Wings and Tail Surfaces
The directions say to score the wings at the LE then fold over and glue. When the glue has dried you can roll a dowel over the assembly to shape the airfoil. To give the wings a little extra thickness (at this scale the max thickness should be only about 2-3 mm) score the LE then before folding roll separately the curvature in the Upper and lower panels. Be sure to reverse the curvature on the lower panel to duplicate the undercamber of the prototype. Then fold over the wing and glue only the trailing edges together. This yields a reasonably rigid structure. For even more strength you could insert a 2 or 3 mm spar. Remember that the maximum thickness of an airfoil should be app. 1/3 of the chord back from the leading edge. In mounting the lower wing to the fuselage I cut away the top center section of the wing, inserted a flat toothpick as a mini spar to replace the lost strength, and notched the fuselage floor to accept the spar.
Top wing assembly is straightforward but as with any biplane requires patience to get a good result. The wings were assembled with no dihedral, which I suspect is an error. Although I could not find an original picture of a BE2a, pictures of BE2cs and BE2es show a small dihedral angle on both upper and lower wings. Because the "a" and "c" had different control systems, it's possible that the "a" had flat wings. As an aside, the biggest reported problem with the BEs was that they had too much stability. Although this made them safe and well suited for observation missions, it eliminated the pilot's ability to take evasive action when attacked.
To install the top wing, first install the outboard wing struts and let dry completely. Then glue on the top wing and let it dry. Finally add the inboard and fuselage struts.
The undercarriage is a particularly delicate assembly but looks very good when completed and has sufficient strength to support the model. I rolled the axle over a thin piece of music wire and attached the wheels to the same wire, allowing the wheels to turn freely.
Engine and Propeller Assembly
The engine is a high point on this model. My references say that the BE2a used a 60 hp Renault V-8 engine. I was unable to find a picture of this engine. Later BEs used the 90hp RAF 1a V-8 engine. The kit engine looks very much like the RAF 1a that you can see at the Air Force Museum web site. The museum has a gallery for aircraft engines, which includes a great picture of the RAF 1a. Installed in the BE, the engine is totally exposed and looks great when assembled as is. With a few extra bits and pieces it can be detailed to make it really stand out. To create the engine, many parts are stacked to build a solid paper block, which is then trimmed to final shape. The instructions say to paint the entire assembly black. I painted the block aluminum and left the cylinders black.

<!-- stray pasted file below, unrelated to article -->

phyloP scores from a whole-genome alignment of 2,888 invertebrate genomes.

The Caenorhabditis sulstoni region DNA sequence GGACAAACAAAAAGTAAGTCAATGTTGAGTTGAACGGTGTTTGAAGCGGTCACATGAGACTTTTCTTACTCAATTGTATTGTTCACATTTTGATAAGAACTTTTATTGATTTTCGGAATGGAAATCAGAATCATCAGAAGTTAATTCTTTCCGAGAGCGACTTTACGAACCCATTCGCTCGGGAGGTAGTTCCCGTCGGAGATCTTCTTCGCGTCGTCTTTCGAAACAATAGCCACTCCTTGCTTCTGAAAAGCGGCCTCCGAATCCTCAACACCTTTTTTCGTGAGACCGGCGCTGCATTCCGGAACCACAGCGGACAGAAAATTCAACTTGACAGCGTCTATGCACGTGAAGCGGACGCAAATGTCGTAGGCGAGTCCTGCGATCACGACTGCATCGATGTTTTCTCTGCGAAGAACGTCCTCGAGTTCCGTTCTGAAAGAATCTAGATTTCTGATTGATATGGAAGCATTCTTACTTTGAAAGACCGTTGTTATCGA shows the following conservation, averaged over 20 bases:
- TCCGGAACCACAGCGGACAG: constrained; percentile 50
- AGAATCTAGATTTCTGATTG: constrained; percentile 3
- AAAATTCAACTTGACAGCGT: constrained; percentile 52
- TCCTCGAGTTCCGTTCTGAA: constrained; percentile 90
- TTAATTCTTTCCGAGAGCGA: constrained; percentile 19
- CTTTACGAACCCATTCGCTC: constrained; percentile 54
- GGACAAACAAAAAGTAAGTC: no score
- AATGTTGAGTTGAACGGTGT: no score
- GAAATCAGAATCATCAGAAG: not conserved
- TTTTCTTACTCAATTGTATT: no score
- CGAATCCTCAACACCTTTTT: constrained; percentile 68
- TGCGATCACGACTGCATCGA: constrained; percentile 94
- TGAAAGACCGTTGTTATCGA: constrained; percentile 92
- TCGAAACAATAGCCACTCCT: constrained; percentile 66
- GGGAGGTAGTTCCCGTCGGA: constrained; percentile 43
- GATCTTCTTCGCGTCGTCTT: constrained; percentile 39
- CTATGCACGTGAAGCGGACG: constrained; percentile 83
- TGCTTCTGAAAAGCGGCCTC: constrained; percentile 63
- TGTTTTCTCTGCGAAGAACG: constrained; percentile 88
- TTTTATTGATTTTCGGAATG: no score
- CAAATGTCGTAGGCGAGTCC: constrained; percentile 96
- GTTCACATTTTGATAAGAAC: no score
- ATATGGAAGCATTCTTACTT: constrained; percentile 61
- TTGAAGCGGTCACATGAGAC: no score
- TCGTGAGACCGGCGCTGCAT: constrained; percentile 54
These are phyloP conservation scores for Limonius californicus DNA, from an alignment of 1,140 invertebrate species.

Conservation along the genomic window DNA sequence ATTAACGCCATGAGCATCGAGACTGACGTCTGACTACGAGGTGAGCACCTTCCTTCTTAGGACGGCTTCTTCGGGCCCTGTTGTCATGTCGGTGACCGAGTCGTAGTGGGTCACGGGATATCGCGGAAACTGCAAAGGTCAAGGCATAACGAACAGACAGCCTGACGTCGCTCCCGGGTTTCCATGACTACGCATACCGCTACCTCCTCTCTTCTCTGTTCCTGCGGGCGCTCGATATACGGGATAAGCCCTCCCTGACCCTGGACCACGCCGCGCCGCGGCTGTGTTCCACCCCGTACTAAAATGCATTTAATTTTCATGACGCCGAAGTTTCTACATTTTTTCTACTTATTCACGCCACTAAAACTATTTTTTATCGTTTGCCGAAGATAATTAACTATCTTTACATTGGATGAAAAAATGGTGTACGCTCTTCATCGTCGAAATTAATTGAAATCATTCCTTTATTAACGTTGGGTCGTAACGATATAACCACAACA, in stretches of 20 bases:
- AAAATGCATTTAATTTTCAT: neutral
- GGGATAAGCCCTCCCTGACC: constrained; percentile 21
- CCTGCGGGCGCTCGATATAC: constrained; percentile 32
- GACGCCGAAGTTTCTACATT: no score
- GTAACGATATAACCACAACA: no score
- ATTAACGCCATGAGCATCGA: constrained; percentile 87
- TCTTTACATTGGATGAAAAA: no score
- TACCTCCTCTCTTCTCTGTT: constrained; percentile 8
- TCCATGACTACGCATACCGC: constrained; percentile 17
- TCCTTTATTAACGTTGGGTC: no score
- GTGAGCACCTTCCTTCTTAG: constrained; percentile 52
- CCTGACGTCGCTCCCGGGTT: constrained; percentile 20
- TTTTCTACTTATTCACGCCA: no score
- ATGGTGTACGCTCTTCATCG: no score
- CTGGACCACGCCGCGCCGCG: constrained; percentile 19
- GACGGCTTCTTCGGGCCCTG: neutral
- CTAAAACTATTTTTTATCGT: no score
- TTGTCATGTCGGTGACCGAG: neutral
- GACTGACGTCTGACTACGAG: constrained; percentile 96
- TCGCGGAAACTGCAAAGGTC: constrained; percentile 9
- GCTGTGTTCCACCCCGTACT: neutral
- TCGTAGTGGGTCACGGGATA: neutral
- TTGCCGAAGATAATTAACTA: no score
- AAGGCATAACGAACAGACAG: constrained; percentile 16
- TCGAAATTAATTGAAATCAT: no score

There is a lot of rigging on this model. It adds much to the finished effect and is therefore a worthwhile effort but if you're not up to it don't worry, the model still looks good without it. If you do want to add the rigging, the drawings in the instructions are a pretty good guide, although I could have used an overhead view for some areas. Don't be tempted to add fore and aft cross bracing between wing struts. Although this is visible in photographs of BE2s, it only applies to the later models with ailerons and is not appropriate to this wing-warping machine.
This was a relatively easy project that produced a very nice looking model for a very low price. I spent about one week of evenings assembling it. I highly recommend this kit to any antique airplane lover and anxiously await Steve's next effort. I heard he is working on a FE. I'd really like to see him try a DH-2!
This BE2a kit is available online from Paper Paradise
Model, Images and Text Copyright © 2000 by
Mark A. Johnson